In a large skillet heat the oil. Sauté the onion and bell pepper until tender. Stir in undrained tomatoes, tomato sauce, bouillon, Worcestershire, brown sugar, thyme and pepper sauce. Simmer, uncovered, 20 minutes or longer.

Combine cornstarch with ¼-cup water; add to sauce in skillet. Cook and stir over medium heat until thickened and bubbly. Add garlic salt and pepper; taste to adjust seasonings and continue cooking for another 2 minutes. Add shrimp and heat through.

Combine rice and parsley. Serve shrimp mixture over rice with French bread to sop up the sauce.

Keep it simple and keep it seasonal!
Betty Kaiser’s Cook’s Corner is dedicated to sharing a variety of recipes
that are delicious, family oriented and easy to prepare.

Thursday, January 17, 2008

Pastor Billy Craig's new journey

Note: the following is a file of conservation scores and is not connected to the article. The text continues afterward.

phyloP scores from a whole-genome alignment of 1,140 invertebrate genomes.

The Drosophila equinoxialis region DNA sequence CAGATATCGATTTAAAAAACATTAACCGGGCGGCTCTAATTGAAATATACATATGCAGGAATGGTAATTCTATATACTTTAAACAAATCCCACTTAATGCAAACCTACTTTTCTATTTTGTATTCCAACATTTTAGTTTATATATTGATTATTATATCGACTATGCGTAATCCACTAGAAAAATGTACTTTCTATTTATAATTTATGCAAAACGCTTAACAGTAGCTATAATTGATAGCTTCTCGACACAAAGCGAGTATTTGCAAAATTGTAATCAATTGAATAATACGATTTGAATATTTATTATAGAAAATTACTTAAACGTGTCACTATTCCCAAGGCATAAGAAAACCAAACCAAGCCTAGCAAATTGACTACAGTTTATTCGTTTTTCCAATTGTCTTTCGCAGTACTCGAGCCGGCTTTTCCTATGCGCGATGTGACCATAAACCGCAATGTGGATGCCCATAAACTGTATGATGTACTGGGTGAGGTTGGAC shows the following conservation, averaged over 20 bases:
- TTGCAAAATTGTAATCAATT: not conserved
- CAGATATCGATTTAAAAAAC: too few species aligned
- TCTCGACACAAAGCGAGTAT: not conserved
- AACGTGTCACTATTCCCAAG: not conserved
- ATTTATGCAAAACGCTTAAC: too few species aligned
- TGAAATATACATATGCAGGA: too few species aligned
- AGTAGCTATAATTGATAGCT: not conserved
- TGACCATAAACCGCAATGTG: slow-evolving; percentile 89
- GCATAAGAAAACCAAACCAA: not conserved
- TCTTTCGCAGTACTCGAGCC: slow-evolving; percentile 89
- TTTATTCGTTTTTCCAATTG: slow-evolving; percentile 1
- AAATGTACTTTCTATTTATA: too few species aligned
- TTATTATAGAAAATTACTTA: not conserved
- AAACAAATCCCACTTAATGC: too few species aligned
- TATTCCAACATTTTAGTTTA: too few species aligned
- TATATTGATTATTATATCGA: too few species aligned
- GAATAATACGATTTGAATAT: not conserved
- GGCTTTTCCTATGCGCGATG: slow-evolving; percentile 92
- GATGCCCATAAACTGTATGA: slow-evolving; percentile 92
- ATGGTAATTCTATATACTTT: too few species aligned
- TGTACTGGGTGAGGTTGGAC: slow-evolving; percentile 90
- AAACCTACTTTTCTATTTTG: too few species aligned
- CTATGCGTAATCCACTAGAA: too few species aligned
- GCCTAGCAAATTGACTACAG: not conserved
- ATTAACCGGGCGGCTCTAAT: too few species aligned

01/16/08 Chatterbox Betty Kaiser Last November, many of us received the news that Pastor Billy Craig was in a coma, fighting for his life at Sacred Heart Hospital. It was sobering to envision this upbeat, vibrant man as desperately ill. “Life really does turn on a dime,” I thought. One moment all is well. The next moment (without warning), the bottom drops out of our universe. I vividly remember the day in 2004 when Pastor Billy bounced into the Sentinel office. He was brimming with energy and the picture of health. Newly appointed to serve as the leader of our local United Methodist Church, he was here to serve his God, the people of his congregation, and the entire town of Cottage Grove. A self-described “Ornery ole country vicar (who happens to be a Spirit filled, shouting Methodist),” he was in the prime of life when the bottom dropped out of his world. On that fateful day in November, he was working in his church office, when he collapsed as a series of brain seizures wracked his body. This previously vibrant 50-year old man (who earlier in the year had aced his mid-life physical) went down like a rock. He has no memory of the 911 call and the fast response by the Emergency Medical Team or the ambulance trip to Sacred Heart. He doesn’t remember those first desperate days after the seizures: the diagnosis of viral meningitis, his kidneys shutting down, the dialysis treatments, or even the pneumonia that put him on a respirator. Pastor Billy was comatose when tests discovered that his problem was greater than the meningitis. An MRI revealed a ping-pong size malignant tumor with three “fingers” called an Anaplastic Astrocytoma, deep in his brain. It is a very difficult tumor to treat. While Billy was comatose, hundreds of people rallied to support him, his wife Janie, their four children and seven grandchildren. Local clergy of all denominations gathered with others to pray for one of their own. Prayer vigils were held at the church. His loving congregation was in shock but not without hope. Everyone stepped up to the plate and offered whatever was needed. Anna Snauer even took charge of spoiling the Craig’s two King Charles Spaniels. Gregg Munroe, a retired Methodist pastor and military chaplain began helping to fill the pulpit and other responsibilities. Lay leader Sharon Snauer remembers praying on her knees in the church sanctuary and receiving the assurance that “No matter what happens, God is in control. He has already taken control of this tumor and his will (will) be done.” For days, all of the news was grim. Janie remembers being scared to death as she watched the man she loved go from one crisis to another. Not knowing the extent of the brain damage, the doctors warned her of possible dire consequences. She was advised that her husband might not be able to walk or talk; to chew or swallow. In fact, it was suggested that he might remain in a vegetative state. But, Janie says, God told her something different. He said, “Don’t worry, Janie, miracles happen every day.” And sure enough, right there in the hospital, miracles happened. One by one, his body overcame the life-threatening conditions. When Billy came out of the coma, he startled the doctor at his bedside by saying, “Thank you.” Then, he looked at his wife nearby and said, “You are the most beautiful person in the world. We are so blessed.” Three weeks after the seizures, diagnoses, brain biopsies, setbacks and rehabilitation (where he learned to walk and talk again), Pastor Billy came home. He was fully functional. It was decided that the best place to address his particular treatment options was the Cancer Center of Tulsa. It was there that he received the painful news that no one ever wants to hear. “I was told that I wasn’t going to recover and that was hard,” Billy said quietly. “But I’m not depending on the doctors, I’m depending on God.” Like so many before them, Pastor Billy and Janie now find themselves on a journey that they didn’t chose. They are, however, choosing to traverse this difficult path by looking up and not down. They are counting their blessings. “This is a journey that God has given,” they say. “We would not have chosen it but we will walk it with grace.” There are many ways to attack growing tumors. Together with his doctors, the Craigs have decided not to undergo further surgery. They have chosen the option to shrink the tumor chemically. Soon, a combination chemotherapy and radiation treatment will begin this process. Chemo will be given the night before radiation in a series lasting several weeks. The outcome has yet to be revealed. At this time Billy has no pain but tires easily. Together, he and Janie are trusting that God will bring a miracle of healing in the coming weeks. Always an active man, he is chafing a bit at the restrictions placed upon him. Now he is anxious to get on with his love of life and preaching. “I want that tumor completely removed by the hand of God,” Billy simply says. “Since he made this ornery ole country vicar and still has access to the original specs and production plans, I want to trust him with this. Please pray for my healing.” Note: You may read Pastor Billy’s online journal at: Betty Kaiser’s Chatterbox is about people, places, family, and other matters of the heart. Her columns appear weekly in the Cottage Grove Sentinel newspaper.